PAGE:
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Attitudes towards the role and status of English in Europe have changed over the past century and continue to change today. Many people regard the English language as an opportunity for speakers of other languages to participate on the world stage. The increased dominance in world affairs of the USA meant that English has assumed a lingua franca role in business, higher education, research and tourism, to mention just a few of the more economically significant domains of language use. Others, however, see it as a threat to the national languages of Europe and even as a threat to national cultures and identities.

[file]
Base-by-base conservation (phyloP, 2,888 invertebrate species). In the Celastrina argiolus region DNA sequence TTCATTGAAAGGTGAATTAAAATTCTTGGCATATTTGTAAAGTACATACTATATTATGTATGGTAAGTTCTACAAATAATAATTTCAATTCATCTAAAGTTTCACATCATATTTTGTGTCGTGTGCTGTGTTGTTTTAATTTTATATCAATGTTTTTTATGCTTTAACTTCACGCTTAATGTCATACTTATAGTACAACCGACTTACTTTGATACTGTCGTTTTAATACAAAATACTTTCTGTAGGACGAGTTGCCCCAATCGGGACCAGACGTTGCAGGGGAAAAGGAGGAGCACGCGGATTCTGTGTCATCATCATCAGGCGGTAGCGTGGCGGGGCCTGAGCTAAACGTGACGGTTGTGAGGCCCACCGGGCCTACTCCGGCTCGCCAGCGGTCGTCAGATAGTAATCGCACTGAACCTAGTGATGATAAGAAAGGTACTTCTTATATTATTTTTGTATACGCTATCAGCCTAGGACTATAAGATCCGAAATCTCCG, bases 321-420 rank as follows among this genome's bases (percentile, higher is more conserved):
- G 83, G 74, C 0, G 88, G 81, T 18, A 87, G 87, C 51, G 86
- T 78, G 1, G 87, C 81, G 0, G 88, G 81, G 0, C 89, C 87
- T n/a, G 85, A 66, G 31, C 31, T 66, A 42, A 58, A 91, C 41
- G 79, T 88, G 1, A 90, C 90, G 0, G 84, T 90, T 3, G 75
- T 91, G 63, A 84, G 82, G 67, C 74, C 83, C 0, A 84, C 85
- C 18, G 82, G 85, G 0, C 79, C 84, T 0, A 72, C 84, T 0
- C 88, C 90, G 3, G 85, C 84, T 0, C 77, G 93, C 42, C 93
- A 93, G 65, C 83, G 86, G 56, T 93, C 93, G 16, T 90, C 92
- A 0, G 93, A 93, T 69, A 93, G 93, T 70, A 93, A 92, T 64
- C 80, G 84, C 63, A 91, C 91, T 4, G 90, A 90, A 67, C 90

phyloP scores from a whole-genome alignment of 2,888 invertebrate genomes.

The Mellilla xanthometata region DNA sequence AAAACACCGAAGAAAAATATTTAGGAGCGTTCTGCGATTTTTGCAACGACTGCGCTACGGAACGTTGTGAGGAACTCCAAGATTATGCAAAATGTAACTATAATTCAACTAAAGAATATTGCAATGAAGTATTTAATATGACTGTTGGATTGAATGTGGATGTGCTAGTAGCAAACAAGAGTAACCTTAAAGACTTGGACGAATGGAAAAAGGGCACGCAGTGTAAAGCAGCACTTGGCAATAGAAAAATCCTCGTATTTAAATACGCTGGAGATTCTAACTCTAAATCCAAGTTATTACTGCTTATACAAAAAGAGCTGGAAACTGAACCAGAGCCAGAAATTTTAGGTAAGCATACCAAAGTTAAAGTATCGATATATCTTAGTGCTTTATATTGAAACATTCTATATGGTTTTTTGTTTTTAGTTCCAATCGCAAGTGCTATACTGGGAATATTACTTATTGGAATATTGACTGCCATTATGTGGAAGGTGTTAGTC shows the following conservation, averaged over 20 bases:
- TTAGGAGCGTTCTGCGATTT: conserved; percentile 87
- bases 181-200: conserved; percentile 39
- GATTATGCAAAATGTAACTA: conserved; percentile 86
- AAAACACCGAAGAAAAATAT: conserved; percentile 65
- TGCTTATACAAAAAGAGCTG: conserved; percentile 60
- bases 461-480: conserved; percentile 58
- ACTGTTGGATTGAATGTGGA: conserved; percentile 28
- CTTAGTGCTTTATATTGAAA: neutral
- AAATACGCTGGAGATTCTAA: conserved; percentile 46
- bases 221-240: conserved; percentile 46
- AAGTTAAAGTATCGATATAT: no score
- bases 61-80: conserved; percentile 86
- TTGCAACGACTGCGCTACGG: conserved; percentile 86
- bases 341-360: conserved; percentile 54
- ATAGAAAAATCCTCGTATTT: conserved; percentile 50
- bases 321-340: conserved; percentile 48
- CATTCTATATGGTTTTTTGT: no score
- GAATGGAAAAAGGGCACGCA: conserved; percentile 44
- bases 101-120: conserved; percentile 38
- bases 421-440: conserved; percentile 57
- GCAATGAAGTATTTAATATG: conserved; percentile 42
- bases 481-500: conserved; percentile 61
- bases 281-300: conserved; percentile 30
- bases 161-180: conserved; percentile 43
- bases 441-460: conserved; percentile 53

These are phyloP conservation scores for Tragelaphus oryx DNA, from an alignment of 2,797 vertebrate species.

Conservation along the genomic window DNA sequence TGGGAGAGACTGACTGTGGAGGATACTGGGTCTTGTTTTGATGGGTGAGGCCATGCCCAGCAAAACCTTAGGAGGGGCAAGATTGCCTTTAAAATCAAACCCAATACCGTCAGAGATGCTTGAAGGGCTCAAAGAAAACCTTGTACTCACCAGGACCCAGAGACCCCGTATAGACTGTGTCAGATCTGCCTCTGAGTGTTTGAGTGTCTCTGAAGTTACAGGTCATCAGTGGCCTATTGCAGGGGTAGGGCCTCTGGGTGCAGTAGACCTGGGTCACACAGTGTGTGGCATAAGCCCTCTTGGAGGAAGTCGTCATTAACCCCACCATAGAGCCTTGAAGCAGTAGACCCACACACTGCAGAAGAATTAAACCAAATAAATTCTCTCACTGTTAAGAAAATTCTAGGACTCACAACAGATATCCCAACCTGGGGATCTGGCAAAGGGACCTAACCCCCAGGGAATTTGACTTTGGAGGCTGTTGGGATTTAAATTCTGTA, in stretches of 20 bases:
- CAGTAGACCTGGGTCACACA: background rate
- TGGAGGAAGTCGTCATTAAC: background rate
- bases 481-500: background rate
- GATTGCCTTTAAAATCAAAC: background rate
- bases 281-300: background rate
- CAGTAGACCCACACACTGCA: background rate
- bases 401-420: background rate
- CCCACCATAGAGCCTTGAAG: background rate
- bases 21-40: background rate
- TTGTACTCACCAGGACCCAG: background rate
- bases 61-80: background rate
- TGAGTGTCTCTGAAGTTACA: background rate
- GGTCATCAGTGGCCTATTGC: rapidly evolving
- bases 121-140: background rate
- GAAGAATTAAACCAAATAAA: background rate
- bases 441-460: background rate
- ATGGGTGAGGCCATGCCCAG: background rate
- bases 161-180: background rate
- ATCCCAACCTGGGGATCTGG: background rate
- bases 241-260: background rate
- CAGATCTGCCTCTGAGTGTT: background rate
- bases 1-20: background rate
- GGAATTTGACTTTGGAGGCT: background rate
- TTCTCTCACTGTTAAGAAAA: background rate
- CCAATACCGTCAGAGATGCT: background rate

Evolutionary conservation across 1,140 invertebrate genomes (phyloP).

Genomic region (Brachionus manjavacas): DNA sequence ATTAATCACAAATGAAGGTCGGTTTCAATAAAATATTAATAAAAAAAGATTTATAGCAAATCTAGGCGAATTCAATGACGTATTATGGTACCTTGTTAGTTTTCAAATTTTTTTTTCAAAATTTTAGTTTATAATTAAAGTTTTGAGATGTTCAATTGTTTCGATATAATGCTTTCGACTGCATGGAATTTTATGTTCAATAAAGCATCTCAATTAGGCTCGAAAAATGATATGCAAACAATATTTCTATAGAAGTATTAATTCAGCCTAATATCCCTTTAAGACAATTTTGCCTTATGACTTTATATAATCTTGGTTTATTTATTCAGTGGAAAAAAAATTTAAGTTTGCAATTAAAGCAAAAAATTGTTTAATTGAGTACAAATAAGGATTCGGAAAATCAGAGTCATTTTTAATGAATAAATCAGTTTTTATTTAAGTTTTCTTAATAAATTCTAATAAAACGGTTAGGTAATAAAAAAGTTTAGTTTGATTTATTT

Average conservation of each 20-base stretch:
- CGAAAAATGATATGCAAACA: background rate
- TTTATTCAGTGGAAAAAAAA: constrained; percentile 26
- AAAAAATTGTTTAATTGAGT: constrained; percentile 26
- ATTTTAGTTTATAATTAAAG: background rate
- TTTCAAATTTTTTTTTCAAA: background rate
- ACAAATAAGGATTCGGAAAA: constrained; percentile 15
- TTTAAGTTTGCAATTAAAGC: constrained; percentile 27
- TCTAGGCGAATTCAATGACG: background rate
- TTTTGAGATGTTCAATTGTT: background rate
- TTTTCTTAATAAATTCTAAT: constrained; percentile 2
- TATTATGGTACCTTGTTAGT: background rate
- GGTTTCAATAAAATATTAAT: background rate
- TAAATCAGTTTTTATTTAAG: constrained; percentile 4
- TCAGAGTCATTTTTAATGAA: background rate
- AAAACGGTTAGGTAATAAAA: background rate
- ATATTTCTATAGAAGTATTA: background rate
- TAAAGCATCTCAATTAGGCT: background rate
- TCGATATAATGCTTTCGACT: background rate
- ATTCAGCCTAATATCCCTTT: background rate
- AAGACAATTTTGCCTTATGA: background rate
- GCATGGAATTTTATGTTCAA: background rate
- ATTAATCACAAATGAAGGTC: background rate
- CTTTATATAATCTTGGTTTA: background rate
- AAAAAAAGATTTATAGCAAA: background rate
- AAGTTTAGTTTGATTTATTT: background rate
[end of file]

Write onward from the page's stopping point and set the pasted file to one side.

The English in Europe (EiE) project investigated the position of English in today’s Europe by hosting five conferences in contrasting European regions. Each conference examined the role of English in a particular context in order to understand more fully the relationships between English, other languages and their users.

Funded by the Leverhulme Trust, the project, directed by Professor Andrew Linn, was coordinated by the Centre for Linguistic Research, University of Sheffield, and represented a collaborative network between five European universities: University of Sheffield (UK); University of Copenhagen (Denmark), Charles University (Czech Republic), University of Zaragoza (Spain) and the South - East Europe Research Centre (SEERC), CITY College, Thessaloniki, (Greece).